Cervical Myelopathy and Lumbar Spondylolisthesis in Elderly Patients with Diffuse Idiopathic Skeletal Hyperostosis (DISH) – A Case Series

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Learning Point of the Article:

Early surgical intervention in DISH patients helps in getting better outcome with no residual neurodeficit.

Case Report | Volume 10 | Issue 8 | JOCR November 2020 | Page 48-52 | Neetin P Mahajan, Prasanna Kumar G S, Ajay S Chandanwale, Dhiraj V Sonawane, Om Parshuram Patil, Amit Kumar Yadav. DOI: 10.13107/jocr.2020.v10.i08.1856

Authors: Neetin P Mahajan[1], Prasanna Kumar G S[1], Ajay S Chandanwale[2], Dhiraj V Sonawane[1], Om Parshuram Patil[1], Amit Kumar Yadav[1]

[1]Department of Orthopaedics, Grant Government Medical College and sir JJ group of hospitals, Mumbai, Maharashtra, India,
[2]DMER, Mumbai, Maharashtra, India

Address of Correspondence:
Dr. Prasanna Kumar G S ,
Department of Orthopaedics, Grant Government Medical College and sir JJ group of hospitals, Mumbai, Maharashtra, India.
E-mail: prasannakumargs5@gmail.com


Introduction: Diffuse idiopathic skeletal hyperostosis (DISH) is a non-inflammatory disease, which causes the ossification of spinal longitudinal ligaments and enthesis leads to stiffness in the affected segment of the spine and neurological deficit due to compression of spinal cord or nerve roots by osteophytes.
Case Presentation: We present three cases of DISH, presented with cervical myelopathy, lumbar spondylolisthesis, and dysphagia. All three patients had neurodeficit and radiological examination showed cord compression, canal stenosis, listhesis, and contiguous ossification in the spine with normal sacroiliac joints. The first patient had cervical myelopathy because of compression of cord by ossified posterior longitudinal ligament, which was managed with posterior laminectomy, decompression, and stabilization. The second patient had L4–L5 listhesis with canal stenosis, which was managed with decompression, instrumentation and fusion (TLIF). The third patient had cervical myelopathy due to C6–C7 listhesis and also had dysphagia because of compression of esophagus by anterior osteophytes, which was managed with removal of anterior osteophytes and anterior discectomy and fusion (ACDF). Postoperatively, all three patients recovered completely with no residual neurodeficit.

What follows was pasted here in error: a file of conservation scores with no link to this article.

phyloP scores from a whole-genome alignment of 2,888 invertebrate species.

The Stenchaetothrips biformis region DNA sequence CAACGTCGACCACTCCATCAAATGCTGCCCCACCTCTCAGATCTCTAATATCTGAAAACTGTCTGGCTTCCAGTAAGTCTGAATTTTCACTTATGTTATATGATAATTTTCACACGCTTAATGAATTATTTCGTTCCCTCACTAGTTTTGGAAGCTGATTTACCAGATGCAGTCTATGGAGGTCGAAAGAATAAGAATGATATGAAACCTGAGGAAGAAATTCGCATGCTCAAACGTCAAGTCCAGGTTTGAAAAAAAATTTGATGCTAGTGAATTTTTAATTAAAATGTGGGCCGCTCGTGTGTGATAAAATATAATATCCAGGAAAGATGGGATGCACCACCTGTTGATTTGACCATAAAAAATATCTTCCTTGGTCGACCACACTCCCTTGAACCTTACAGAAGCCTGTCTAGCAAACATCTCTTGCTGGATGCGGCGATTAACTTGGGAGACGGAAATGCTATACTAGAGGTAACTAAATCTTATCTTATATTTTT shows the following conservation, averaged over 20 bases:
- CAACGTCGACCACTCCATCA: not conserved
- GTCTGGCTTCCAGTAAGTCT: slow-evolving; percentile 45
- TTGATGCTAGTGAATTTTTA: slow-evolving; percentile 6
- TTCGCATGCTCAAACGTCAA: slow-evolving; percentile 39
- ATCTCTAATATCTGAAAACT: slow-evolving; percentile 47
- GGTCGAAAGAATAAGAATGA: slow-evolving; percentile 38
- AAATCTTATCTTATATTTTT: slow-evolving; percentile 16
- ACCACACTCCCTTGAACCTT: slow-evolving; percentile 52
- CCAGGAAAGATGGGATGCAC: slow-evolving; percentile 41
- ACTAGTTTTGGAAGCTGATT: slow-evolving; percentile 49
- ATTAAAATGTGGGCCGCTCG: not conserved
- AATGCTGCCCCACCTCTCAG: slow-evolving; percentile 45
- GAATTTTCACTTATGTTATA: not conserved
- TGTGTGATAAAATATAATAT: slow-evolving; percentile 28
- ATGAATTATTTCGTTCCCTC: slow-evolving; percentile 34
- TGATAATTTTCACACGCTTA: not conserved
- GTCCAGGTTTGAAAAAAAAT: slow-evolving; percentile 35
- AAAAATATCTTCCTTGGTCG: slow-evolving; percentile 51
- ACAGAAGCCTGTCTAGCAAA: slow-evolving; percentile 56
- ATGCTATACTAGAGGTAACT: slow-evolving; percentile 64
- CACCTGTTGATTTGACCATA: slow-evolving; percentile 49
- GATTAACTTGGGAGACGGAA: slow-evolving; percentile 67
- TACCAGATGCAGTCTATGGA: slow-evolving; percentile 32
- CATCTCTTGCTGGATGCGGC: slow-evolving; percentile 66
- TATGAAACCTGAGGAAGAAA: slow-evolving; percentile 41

Conclusion: DISH can present in various ways, which depends on the site of involvement in the spine. Early surgical intervention helps in getting a better outcome in patients with neurodeficit and prevents further complications.
Keywords: Cervical myelopathy, diffuse idiopathic skeletal hyperostosis, lumbar spondylolisthesis, surgical decompression.